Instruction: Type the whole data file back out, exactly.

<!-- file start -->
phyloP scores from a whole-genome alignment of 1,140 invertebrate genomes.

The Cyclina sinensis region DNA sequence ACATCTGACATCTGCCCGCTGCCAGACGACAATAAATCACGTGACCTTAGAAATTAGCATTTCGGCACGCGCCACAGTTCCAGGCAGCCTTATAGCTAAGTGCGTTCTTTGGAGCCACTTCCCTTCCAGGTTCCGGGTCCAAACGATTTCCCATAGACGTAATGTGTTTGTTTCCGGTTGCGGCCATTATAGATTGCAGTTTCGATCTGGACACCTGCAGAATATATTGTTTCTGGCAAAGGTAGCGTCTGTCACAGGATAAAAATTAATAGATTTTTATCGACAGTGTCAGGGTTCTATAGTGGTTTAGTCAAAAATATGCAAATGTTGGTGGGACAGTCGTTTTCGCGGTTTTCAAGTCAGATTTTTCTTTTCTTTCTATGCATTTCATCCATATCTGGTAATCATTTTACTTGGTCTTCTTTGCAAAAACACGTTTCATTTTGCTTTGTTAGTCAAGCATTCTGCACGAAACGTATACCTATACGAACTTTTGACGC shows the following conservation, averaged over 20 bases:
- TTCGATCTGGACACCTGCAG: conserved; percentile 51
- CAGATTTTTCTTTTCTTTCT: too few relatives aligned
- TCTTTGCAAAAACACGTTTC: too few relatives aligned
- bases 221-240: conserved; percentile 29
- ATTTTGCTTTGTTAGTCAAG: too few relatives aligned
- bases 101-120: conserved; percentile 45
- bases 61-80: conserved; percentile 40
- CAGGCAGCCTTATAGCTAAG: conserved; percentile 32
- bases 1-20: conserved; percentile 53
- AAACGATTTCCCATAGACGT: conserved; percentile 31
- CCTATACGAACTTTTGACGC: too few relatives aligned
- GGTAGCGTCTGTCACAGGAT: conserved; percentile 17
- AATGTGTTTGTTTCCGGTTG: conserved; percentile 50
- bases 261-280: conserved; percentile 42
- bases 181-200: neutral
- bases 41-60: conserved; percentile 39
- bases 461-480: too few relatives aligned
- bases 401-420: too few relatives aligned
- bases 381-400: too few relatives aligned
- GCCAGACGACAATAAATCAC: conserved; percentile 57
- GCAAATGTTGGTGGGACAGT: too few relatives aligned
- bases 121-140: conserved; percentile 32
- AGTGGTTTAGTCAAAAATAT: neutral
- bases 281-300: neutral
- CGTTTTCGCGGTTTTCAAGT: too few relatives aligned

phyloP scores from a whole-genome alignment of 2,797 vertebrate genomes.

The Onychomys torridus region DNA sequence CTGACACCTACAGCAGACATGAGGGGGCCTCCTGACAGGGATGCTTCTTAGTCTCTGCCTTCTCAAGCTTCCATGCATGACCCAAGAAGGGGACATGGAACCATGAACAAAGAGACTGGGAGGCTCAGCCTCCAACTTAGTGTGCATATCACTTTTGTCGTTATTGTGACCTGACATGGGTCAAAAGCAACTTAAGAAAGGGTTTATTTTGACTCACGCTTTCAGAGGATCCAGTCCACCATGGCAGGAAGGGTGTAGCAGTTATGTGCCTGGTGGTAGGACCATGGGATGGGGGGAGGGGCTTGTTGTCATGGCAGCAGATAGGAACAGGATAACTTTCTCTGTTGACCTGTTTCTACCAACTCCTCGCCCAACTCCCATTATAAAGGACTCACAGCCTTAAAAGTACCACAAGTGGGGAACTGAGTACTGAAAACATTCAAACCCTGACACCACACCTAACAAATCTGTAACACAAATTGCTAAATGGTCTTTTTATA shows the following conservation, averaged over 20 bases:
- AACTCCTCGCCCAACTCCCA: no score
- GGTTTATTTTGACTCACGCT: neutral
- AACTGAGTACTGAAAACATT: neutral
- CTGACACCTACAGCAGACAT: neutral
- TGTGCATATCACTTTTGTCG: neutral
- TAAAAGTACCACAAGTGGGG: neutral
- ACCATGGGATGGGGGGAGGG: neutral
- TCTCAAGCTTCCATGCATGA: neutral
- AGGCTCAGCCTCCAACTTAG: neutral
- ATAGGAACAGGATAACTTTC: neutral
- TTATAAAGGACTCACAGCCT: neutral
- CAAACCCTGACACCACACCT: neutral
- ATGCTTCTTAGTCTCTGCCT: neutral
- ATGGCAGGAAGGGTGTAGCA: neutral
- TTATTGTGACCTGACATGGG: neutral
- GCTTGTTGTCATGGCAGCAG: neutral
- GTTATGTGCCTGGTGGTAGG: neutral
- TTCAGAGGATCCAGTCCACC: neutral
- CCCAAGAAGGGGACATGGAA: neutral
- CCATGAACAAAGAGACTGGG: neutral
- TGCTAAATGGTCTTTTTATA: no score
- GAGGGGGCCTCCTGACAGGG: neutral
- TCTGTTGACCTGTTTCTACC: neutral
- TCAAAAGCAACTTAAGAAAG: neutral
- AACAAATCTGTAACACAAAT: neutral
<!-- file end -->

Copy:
phyloP scores from a whole-genome alignment of 1,140 invertebrate genomes.

The Cyclina sinensis region DNA sequence ACATCTGACATCTGCCCGCTGCCAGACGACAATAAATCACGTGACCTTAGAAATTAGCATTTCGGCACGCGCCACAGTTCCAGGCAGCCTTATAGCTAAGTGCGTTCTTTGGAGCCACTTCCCTTCCAGGTTCCGGGTCCAAACGATTTCCCATAGACGTAATGTGTTTGTTTCCGGTTGCGGCCATTATAGATTGCAGTTTCGATCTGGACACCTGCAGAATATATTGTTTCTGGCAAAGGTAGCGTCTGTCACAGGATAAAAATTAATAGATTTTTATCGACAGTGTCAGGGTTCTATAGTGGTTTAGTCAAAAATATGCAAATGTTGGTGGGACAGTCGTTTTCGCGGTTTTCAAGTCAGATTTTTCTTTTCTTTCTATGCATTTCATCCATATCTGGTAATCATTTTACTTGGTCTTCTTTGCAAAAACACGTTTCATTTTGCTTTGTTAGTCAAGCATTCTGCACGAAACGTATACCTATACGAACTTTTGACGC shows the following conservation, averaged over 20 bases:
- TTCGATCTGGACACCTGCAG: conserved; percentile 51
- CAGATTTTTCTTTTCTTTCT: too few relatives aligned
- TCTTTGCAAAAACACGTTTC: too few relatives aligned
- bases 221-240: conserved; percentile 29
- ATTTTGCTTTGTTAGTCAAG: too few relatives aligned
- bases 101-120: conserved; percentile 45
- bases 61-80: conserved; percentile 40
- CAGGCAGCCTTATAGCTAAG: conserved; percentile 32
- bases 1-20: conserved; percentile 53
- AAACGATTTCCCATAGACGT: conserved; percentile 31
- CCTATACGAACTTTTGACGC: too few relatives aligned
- GGTAGCGTCTGTCACAGGAT: conserved; percentile 17
- AATGTGTTTGTTTCCGGTTG: conserved; percentile 50
- bases 261-280: conserved; percentile 42
- bases 181-200: neutral
- bases 41-60: conserved; percentile 39
- bases 461-480: too few relatives aligned
- bases 401-420: too few relatives aligned
- bases 381-400: too few relatives aligned
- GCCAGACGACAATAAATCAC: conserved; percentile 57
- GCAAATGTTGGTGGGACAGT: too few relatives aligned
- bases 121-140: conserved; percentile 32
- AGTGGTTTAGTCAAAAATAT: neutral
- bases 281-300: neutral
- CGTTTTCGCGGTTTTCAAGT: too few relatives aligned

phyloP scores from a whole-genome alignment of 2,797 vertebrate genomes.

The Onychomys torridus region DNA sequence CTGACACCTACAGCAGACATGAGGGGGCCTCCTGACAGGGATGCTTCTTAGTCTCTGCCTTCTCAAGCTTCCATGCATGACCCAAGAAGGGGACATGGAACCATGAACAAAGAGACTGGGAGGCTCAGCCTCCAACTTAGTGTGCATATCACTTTTGTCGTTATTGTGACCTGACATGGGTCAAAAGCAACTTAAGAAAGGGTTTATTTTGACTCACGCTTTCAGAGGATCCAGTCCACCATGGCAGGAAGGGTGTAGCAGTTATGTGCCTGGTGGTAGGACCATGGGATGGGGGGAGGGGCTTGTTGTCATGGCAGCAGATAGGAACAGGATAACTTTCTCTGTTGACCTGTTTCTACCAACTCCTCGCCCAACTCCCATTATAAAGGACTCACAGCCTTAAAAGTACCACAAGTGGGGAACTGAGTACTGAAAACATTCAAACCCTGACACCACACCTAACAAATCTGTAACACAAATTGCTAAATGGTCTTTTTATA shows the following conservation, averaged over 20 bases:
- AACTCCTCGCCCAACTCCCA: no score
- GGTTTATTTTGACTCACGCT: neutral
- AACTGAGTACTGAAAACATT: neutral
- CTGACACCTACAGCAGACAT: neutral
- TGTGCATATCACTTTTGTCG: neutral
- TAAAAGTACCACAAGTGGGG: neutral
- ACCATGGGATGGGGGGAGGG: neutral
- TCTCAAGCTTCCATGCATGA: neutral
- AGGCTCAGCCTCCAACTTAG: neutral
- ATAGGAACAGGATAACTTTC: neutral
- TTATAAAGGACTCACAGCCT: neutral
- CAAACCCTGACACCACACCT: neutral
- ATGCTTCTTAGTCTCTGCCT: neutral
- ATGGCAGGAAGGGTGTAGCA: neutral
- TTATTGTGACCTGACATGGG: neutral
- GCTTGTTGTCATGGCAGCAG: neutral
- GTTATGTGCCTGGTGGTAGG: neutral
- TTCAGAGGATCCAGTCCACC: neutral
- CCCAAGAAGGGGACATGGAA: neutral
- CCATGAACAAAGAGACTGGG: neutral
- TGCTAAATGGTCTTTTTATA: no score
- GAGGGGGCCTCCTGACAGGG: neutral
- TCTGTTGACCTGTTTCTACC: neutral
- TCAAAAGCAACTTAAGAAAG: neutral
- AACAAATCTGTAACACAAAT: neutral